A new way of thinking about exercise
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We might all be forgiven for thinking the word ‘exercise’ can feel a little daunting. But it’s easier than you think to find ways to incorporate some activity into your everyday routine and discover that it’s really quite simple to embrace the positives of exercise
You can bring exercise right to the very heart of your life, making it an integral part – rather than an occasional bolt-on – of everything you do and the way you view the world. By doing so, exercise can become fun or invigorating, rather than a chore.
There’s absolutely nothing wrong, of course, with regular gym sessions using weights or on a running or rowing machine. That’s a great way of keeping active. But if you are looking for a different kind of inspiration there are many other ways to start enjoying the benefits of a healthier routine.
As examples of aerobic activity, which is essentially any moderately intensive activity undertaken for a prolonged period, we are usually told about fast walking, running or team sports. But housework – anything from running the vacuum cleaner around the house, doing a burst of spring-cleaning, painting that room you’ve been meaning to get round to, or tidying up the garage and lifting the boxes up to the loft – is another way of getting your heart rate going and burning calories. Spending time in the garden, maybe weeding a flowerbed or mowing the lawn, is not only a positive improvement to your life but a great chance to exercise in the fresh air.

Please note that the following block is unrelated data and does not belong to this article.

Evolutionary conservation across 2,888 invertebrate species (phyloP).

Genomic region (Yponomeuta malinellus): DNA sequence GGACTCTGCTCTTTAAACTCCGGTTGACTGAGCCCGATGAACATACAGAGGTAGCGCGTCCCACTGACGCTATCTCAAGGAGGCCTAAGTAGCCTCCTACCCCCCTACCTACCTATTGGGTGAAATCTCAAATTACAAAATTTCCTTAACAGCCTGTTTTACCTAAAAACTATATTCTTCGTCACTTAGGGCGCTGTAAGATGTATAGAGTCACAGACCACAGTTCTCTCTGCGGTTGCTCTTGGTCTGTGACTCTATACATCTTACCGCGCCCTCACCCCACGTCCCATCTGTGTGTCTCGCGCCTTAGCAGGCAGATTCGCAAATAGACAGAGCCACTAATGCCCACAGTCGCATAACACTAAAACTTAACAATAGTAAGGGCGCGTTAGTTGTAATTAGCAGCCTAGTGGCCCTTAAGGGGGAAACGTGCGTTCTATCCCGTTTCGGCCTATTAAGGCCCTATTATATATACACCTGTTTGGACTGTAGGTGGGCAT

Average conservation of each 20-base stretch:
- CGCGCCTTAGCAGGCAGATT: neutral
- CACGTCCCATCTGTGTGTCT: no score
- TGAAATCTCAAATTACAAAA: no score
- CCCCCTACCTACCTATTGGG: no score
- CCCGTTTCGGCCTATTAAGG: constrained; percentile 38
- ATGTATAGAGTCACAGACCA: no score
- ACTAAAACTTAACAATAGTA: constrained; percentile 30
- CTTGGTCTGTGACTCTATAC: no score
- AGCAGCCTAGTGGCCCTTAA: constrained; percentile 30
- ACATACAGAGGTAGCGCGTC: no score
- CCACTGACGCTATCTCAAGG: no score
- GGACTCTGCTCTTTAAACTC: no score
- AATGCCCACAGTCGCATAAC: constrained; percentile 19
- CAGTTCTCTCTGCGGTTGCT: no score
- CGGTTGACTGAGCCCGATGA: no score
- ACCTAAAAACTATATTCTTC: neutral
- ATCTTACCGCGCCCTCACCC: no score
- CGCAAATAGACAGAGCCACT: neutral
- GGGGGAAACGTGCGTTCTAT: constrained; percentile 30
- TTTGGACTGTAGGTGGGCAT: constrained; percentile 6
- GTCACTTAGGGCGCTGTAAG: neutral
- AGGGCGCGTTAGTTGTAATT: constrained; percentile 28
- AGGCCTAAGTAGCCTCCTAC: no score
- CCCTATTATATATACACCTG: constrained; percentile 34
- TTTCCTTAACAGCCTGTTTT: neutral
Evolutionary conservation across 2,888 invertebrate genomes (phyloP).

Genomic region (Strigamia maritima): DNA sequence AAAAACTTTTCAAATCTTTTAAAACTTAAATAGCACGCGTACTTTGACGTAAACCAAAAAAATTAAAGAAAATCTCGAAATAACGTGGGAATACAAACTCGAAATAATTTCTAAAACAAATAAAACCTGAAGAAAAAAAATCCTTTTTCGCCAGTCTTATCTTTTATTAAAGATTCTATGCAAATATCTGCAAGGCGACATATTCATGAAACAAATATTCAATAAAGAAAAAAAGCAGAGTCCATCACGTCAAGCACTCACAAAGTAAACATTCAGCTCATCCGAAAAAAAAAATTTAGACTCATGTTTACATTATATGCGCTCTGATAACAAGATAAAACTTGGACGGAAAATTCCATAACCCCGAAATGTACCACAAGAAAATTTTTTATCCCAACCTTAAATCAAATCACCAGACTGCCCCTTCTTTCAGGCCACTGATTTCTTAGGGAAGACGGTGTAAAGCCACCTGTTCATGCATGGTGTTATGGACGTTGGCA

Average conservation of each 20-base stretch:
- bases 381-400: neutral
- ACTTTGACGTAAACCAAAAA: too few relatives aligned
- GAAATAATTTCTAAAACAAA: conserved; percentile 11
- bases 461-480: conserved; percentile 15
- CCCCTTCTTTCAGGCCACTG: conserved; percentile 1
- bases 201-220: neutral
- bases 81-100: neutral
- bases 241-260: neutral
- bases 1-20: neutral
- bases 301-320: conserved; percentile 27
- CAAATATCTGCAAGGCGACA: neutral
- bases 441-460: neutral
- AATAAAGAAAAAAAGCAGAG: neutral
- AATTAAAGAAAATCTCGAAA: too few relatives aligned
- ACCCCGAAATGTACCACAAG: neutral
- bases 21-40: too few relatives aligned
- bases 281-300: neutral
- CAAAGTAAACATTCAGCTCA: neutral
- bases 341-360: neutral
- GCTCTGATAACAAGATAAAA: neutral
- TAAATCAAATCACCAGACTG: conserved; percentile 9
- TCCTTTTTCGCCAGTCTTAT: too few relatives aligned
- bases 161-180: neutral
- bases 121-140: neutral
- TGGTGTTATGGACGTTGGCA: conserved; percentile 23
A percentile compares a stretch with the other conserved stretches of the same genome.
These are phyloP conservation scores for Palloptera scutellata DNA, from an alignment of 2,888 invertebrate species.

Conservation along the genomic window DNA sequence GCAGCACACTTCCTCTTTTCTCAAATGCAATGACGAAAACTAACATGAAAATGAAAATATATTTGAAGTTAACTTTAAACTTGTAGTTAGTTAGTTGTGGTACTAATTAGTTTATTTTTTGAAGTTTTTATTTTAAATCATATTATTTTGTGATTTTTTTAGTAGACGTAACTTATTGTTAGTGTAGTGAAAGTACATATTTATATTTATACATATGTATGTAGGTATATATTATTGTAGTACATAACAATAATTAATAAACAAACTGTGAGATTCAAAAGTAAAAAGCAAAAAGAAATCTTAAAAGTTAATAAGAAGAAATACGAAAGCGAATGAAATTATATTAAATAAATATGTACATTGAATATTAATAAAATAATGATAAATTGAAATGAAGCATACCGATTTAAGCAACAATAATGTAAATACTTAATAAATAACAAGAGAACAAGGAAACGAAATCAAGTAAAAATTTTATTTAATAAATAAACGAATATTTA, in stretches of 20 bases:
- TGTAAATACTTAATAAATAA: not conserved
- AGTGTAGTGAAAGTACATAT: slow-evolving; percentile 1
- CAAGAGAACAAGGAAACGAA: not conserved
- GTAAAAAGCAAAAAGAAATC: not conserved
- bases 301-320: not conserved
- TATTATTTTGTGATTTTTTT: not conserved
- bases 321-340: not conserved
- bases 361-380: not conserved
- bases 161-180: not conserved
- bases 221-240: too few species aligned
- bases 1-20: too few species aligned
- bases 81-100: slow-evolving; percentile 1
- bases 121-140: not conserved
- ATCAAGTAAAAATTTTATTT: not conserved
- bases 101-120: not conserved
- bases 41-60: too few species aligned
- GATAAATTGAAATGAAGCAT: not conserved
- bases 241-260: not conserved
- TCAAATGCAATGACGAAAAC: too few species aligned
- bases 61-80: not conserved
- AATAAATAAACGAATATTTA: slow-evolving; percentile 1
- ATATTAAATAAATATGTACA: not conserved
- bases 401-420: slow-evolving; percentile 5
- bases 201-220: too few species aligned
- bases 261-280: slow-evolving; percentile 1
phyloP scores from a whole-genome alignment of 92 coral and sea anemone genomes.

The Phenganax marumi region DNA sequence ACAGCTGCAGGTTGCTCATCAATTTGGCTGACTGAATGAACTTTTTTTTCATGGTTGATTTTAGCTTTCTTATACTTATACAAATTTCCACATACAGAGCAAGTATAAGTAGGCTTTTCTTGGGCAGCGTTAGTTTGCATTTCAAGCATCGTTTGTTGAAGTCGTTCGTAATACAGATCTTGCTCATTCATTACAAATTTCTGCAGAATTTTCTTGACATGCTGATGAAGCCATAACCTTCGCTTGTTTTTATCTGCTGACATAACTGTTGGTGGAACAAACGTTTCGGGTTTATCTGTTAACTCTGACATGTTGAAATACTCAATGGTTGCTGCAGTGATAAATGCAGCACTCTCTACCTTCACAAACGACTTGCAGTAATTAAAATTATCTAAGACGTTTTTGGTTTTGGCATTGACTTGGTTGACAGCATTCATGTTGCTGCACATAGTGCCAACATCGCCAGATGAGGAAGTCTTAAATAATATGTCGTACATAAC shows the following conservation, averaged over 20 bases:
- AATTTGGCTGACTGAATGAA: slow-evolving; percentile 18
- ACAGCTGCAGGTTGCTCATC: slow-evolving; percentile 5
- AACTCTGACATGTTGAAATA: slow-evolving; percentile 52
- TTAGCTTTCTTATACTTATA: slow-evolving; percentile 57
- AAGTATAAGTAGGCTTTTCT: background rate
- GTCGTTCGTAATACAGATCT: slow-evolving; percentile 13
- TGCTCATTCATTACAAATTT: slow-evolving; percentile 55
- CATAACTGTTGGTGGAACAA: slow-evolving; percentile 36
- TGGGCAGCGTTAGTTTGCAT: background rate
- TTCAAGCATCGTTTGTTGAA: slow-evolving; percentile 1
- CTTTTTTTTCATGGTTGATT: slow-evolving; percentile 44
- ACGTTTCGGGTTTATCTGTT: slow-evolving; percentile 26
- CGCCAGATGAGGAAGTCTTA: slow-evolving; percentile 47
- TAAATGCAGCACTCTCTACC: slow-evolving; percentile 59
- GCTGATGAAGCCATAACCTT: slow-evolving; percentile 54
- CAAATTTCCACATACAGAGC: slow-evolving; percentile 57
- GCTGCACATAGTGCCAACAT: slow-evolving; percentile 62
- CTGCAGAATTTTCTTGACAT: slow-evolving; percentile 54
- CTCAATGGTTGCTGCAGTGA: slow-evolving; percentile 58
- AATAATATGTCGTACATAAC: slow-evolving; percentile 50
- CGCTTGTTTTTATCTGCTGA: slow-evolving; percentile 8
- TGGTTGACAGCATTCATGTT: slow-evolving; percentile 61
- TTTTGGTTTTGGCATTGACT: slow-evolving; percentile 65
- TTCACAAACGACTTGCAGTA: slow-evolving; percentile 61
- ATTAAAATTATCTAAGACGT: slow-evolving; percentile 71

Here’s some figures for you. Just 20 to 30 minutes of washing the windows, an hour or so of raking up leaves, or cleaning the car at the weekend all use up 100 calories each.
Here’s another useful statistic: most car journeys are less than a mile. In other words, it’s well worth considering making the trip on foot instead. It’s good for the environment and for you. This is something you can share with family and friends. Walking with the kids to school once or twice a week, or to the shops for groceries is a simple way of adding a little more physical activity into your day.
Encouraging all the family, especially your children, to join you in this new attitude to exercise will give both you and them a boost. If you can get them cycling with you, swimming with you, or just running about in the nearest green space to let off some steam and energy, you should feel good about setting them a positive example, and helping instil in them a lifetime of good, healthy habits.
Sharing the fun with other people helps make exercise something to look forward to. Using exercise as a way to connect socially is another really positive way of realising how it can be an uplifting part of your life. You’ll build your own understanding of how exercise can be positive for you, and those around you; and stop seeing it as something to you want to avoid. 
In all these ways you can make those gradual changes that do not disrupt everything else you want to do, but which can have such a long-term positive effect.